3/18/2017 20:48

Masculinity Studies

I get the St Norbert College magazine, http://www.snc.edu/magazine/, in actual paper form because I sometimes give SNC some money. This month there is an article about their year of masculinity studies and, in particular, about the panel of experts who were on campus. Nobody has called on me, so apparently just being male does not an expert make.

Probably we need a discipline of academicity studies to discern just how the expectations of higher educational institutions and of their accrediting bodies shape faculty perception of themselves and others.

Back to topic. I read the article out of curiosity about what this avowedly new academic discipline might cover. The first stories in the article are about (i) men who perpetuate the cycle of domestic violence and (ii) the shaping force of social stereotypes beginning in the first 5 minutes of life. That isn't quite accurate. The first stories are about the panelists who noticed items (i) and (ii) and turned those observations into becoming founders of a new academic discipline (with perquisites such as appearing in panel discussions at colleges across the United States). Be that as it may, items (i) and (ii) seem valid research topics.

As the article went on, it became clear that the panelists -- or the author of the report -- assumed the existence of a definable "male culture". What was reported about male experience didn't ring fully true for me. The "community conversation" brought in such breadth in point of view as the director of player development, the former player and founder of My Brother's Keeper, and a "sport scholar" (which I'm sure is not as much of an oxymoron as it sounds).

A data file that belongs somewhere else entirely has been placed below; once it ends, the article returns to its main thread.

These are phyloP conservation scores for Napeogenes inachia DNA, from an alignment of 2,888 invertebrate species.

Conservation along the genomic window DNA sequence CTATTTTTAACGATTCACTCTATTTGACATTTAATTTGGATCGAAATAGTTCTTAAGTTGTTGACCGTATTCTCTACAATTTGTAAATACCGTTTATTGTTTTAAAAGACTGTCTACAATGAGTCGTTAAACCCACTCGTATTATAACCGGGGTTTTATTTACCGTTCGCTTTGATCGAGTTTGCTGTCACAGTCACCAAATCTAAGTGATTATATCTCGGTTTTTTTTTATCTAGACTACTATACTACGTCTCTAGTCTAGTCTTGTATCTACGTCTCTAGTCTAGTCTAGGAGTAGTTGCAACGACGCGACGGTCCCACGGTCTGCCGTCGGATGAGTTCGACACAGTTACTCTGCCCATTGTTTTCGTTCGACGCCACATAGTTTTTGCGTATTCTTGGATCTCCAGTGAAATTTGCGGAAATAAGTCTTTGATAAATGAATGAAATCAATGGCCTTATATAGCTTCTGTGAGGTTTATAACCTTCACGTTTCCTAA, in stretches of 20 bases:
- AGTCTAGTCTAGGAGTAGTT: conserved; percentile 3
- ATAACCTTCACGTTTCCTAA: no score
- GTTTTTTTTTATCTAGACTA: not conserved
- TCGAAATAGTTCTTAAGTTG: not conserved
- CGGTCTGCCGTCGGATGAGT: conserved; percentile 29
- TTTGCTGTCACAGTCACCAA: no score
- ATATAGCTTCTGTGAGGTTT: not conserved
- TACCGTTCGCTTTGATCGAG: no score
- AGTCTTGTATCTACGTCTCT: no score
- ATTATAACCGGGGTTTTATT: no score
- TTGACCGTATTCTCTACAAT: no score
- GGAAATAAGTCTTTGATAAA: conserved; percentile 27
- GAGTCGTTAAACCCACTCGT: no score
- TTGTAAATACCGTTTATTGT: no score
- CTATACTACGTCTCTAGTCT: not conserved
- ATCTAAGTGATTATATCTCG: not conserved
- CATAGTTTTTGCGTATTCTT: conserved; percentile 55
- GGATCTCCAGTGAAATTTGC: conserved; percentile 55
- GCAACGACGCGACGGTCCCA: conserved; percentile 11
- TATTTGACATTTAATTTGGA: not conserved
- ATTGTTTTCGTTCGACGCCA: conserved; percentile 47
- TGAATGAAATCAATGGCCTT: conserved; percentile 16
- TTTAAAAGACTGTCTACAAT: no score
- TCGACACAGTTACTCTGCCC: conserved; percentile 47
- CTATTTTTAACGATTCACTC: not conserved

All of these people are known to identify as male and to identify maleness with organized and televised commercial athletics. It was much like listening to a bunch of guys talking about golf at lunch. How could all these people have been duped into believing this is what masculinity is about? Does their rhetoric incite not the least dissonance in their own minds?

I myself have no doubts at all about what defines masculinity, but I'm disappointed to find so much intellectual capital being wasted on such wrong-headedness. (In actual reality masculinity is scaffolded by the articulation of shoulders and hips and by the ubiquity, or rather the quandoquity, of arousal. Trust me on this.)

I wondered whether any of this disconnection might be attributable to the reporter standing outside of the context of the conversation among males. Probably not. Based on the first name (Paul) and year of graduation (2005) I estimate the probability of the author being a female to be between 0.71% and 0.77%. In 1985 specifically, 74 births with the first name Paul were identified as female, while 10307 of the Pauls were male.

I myself have no doubts about what defines masculinity, but I have a number of doubts about what the article is saying about what other people are saying about the topic. When faced with uncertainty, even other people's uncertainty, even uncertainties which they themselves have failed to recognize, I like to retreat to facts. The fraction 74/10381 =~ 0.00713 is a nice, solid fact and, while it isn't an especially relevant fact, it gives me a place to stand.

That's the reality of how I play the game.